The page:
Photo credit: AP Photo – Elaine Thompson
Two questions after Washington destroyed Cal State Northridge 74-51 on Thursday at Edmundson Pavilion.
Are the Huskies this good? Or maybe the Matadors are a young team that was simply overwhelmed by better talent?
The truth probably lies somewhere in the middle. Washington hasn’t looked this dominating since it toppled Houston Baptist 88-65 nearly a month ago. The Huskies also had nice wins when it hosted a three-game tournament to start the season.
But Cal State didn’t provide much of a challenge, which is somewhat upsetting because Washington needed a stiffer test before the starting Pac-12 play next week. Washington needed a team like South Dakota State to make them run through multiple screens and force the Huskies to execute in the half court.
The Matadors didn’t do that. They wilted beneath UW’s defensive pressure. Washington forced a season-high 22 turnovers and held Cal State to 24.1 percent shooting from the field and 20 percent (2 of 10) on three-pointers. Both statistics are season bests for the Huskies.
Regardless of the competition Washington’s defense improved since the last outing when it allowed 92 points. Abdul Gaddy and Tony Wroten Jr. were better on-ball defenders and didn’t easily allow the CSUN guards to penetrate the lane.
When the Matadors got inside, Darnell Gant did a nice job defending the basket. He had at least two deflections on entry passes. Desmond Simmons did a nice job protecting the rim and Aziz N’Diaye smothered shots or swallowed rebounds. And Wroten drew a charge in the first half, which might have been his best defensive play of the season. He applies pressure on the ball and makes highlights when he rips opponents in the open court, but he showed signs of improvement when he stepped in front of CSUN player who was driving to the rim and drew an offensive foul.
It was a simple and smart play indicative of the kind of night the Huskies had. They were quicker with the defensive rotations and dominated the glass. UW won the rebound battle 44-30.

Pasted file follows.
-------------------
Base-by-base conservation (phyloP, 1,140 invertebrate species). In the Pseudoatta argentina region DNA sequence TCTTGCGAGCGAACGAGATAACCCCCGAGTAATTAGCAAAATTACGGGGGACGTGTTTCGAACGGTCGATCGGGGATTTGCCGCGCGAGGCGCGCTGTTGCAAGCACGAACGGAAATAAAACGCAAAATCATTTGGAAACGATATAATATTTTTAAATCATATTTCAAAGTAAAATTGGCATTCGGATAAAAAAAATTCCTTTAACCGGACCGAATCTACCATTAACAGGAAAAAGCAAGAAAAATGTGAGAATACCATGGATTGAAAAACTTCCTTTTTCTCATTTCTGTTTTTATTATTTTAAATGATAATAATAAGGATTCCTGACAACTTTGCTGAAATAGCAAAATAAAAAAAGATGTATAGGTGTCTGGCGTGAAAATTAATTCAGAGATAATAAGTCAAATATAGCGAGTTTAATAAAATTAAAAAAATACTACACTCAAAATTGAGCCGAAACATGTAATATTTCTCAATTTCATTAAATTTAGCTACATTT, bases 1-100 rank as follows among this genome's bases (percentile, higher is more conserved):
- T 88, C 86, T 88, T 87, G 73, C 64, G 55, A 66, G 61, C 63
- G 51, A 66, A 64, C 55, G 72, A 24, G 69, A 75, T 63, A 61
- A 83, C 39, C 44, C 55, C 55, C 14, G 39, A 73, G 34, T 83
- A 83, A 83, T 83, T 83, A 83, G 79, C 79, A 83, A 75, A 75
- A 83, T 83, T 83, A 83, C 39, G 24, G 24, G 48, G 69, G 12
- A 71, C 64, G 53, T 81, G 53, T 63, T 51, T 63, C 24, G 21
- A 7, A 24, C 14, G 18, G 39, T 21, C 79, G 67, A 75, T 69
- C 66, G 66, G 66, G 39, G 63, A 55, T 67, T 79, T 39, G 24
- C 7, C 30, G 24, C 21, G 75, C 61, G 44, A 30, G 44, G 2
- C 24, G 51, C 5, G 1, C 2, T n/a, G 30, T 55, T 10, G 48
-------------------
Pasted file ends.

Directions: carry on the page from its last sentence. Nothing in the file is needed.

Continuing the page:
“There were some good quality minutes where our effort would be fine no matter who we are playing especially the first 10 or 12 minutes of that game, and we just need to stretch it out longer,” coach Lorenzo Romar said. “The first thing we are doing is keeping the ball in front of us. There was not a whole lot of dribble penetration.
“There were not a lot of guys getting to the rim on us, and when they did get to the rim our rotations were on point. I thought we were covering each other, we were seeing the basketball, we were protecting the basket, and we were getting back in transition. Last I thought we did a good job of boxing out and rebounding the basketball.
Romar wanted to see improvement with the offense and it appeared as if players finally fell into roles.
Terrence Ross took the most shots. Gaddy ran the offense. C.J. Wilcox spotted up for open jumpers. N’Diaye was imposing inside and four players had at least seven rebounds. Desmond Simmons and Wroten provided energy. Freshmen backup forwards Martin Breunig and Shawn Kemp Jr. weren’t a big factor on offense, but they combined for five blocks and four rebounds.
That’s a winning formula. It worked beautifully against Cal State, but it remains to be seen if it will be effective against Oregon State next Thursday and the Pac-12.
MORE NOTES, QUOTES AND OBSERVATIONS:
— When it’s difficult to pick a star, you know the Huskies are balanced and most likely playing well. That’s the way it was tonight. Ross (right) stood out more than others partly because he scored 10 of his 12 points in the first half when the game was still somewhat in doubt. The Huskies were looking to feed him shots and finished with 11 in the first half and 14 in the game. Ross also had eight rebounds.
“We learned what we need to do better, we learned what we’re good at, and we learned what works for us,” Ross said. “Tonight, we made it clear that we had to play defense and that’s what we did.”